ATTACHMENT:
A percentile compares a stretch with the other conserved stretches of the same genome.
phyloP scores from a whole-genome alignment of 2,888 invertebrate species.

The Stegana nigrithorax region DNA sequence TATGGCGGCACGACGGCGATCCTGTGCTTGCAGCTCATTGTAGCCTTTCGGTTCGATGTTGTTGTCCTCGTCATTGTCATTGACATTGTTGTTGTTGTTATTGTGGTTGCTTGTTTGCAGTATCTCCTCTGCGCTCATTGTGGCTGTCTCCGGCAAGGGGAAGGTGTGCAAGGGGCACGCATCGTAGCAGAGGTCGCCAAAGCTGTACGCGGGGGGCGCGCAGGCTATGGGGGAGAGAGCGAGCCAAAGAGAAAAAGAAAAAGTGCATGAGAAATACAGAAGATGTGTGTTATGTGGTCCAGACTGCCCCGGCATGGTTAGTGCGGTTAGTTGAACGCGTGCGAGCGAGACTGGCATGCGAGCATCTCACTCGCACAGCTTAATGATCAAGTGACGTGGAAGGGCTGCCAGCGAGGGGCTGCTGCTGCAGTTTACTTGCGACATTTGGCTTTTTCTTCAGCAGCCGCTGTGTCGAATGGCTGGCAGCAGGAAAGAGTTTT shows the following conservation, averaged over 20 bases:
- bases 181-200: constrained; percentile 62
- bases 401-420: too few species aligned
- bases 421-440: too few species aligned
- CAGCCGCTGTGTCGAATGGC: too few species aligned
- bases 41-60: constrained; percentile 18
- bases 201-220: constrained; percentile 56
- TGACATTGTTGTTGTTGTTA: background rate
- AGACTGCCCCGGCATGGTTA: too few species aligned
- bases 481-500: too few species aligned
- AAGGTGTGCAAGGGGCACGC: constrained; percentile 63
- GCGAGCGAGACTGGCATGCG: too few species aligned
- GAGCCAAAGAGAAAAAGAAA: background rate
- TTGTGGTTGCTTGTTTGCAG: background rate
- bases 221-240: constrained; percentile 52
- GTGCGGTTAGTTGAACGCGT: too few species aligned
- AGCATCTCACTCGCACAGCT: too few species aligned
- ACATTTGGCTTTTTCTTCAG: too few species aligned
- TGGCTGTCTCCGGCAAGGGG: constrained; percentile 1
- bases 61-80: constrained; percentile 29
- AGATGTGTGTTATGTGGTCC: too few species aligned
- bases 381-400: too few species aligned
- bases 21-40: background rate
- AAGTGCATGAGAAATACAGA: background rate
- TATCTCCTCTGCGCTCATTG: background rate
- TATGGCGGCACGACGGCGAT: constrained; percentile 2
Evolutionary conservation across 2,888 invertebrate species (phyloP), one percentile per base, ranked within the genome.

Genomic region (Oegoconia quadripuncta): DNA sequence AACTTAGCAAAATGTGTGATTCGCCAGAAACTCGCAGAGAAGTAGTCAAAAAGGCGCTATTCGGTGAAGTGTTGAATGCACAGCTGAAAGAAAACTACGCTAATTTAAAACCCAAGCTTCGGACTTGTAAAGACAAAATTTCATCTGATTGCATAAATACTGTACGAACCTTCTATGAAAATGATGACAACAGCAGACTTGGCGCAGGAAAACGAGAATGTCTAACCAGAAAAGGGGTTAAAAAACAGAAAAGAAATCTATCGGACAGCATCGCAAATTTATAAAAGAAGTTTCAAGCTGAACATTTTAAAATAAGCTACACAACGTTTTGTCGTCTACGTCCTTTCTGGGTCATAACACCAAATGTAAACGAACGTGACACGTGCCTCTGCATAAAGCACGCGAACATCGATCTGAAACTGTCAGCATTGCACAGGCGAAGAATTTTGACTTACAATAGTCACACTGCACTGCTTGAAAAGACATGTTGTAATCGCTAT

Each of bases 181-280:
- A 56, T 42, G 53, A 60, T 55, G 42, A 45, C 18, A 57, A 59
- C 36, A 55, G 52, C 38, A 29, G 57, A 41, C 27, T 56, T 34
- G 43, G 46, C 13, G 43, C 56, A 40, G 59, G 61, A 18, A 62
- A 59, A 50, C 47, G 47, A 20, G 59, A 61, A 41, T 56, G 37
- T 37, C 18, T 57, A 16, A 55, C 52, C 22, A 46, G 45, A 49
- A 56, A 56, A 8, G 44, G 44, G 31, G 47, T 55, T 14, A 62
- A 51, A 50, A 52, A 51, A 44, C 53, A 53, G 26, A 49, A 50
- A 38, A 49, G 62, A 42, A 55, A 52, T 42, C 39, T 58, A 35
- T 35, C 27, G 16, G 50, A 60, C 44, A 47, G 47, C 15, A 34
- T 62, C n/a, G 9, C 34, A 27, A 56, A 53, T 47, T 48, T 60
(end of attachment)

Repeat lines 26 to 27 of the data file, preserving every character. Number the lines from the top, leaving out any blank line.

- AAGTGCATGAGAAATACAGA: background rate
- TATCTCCTCTGCGCTCATTG: background rate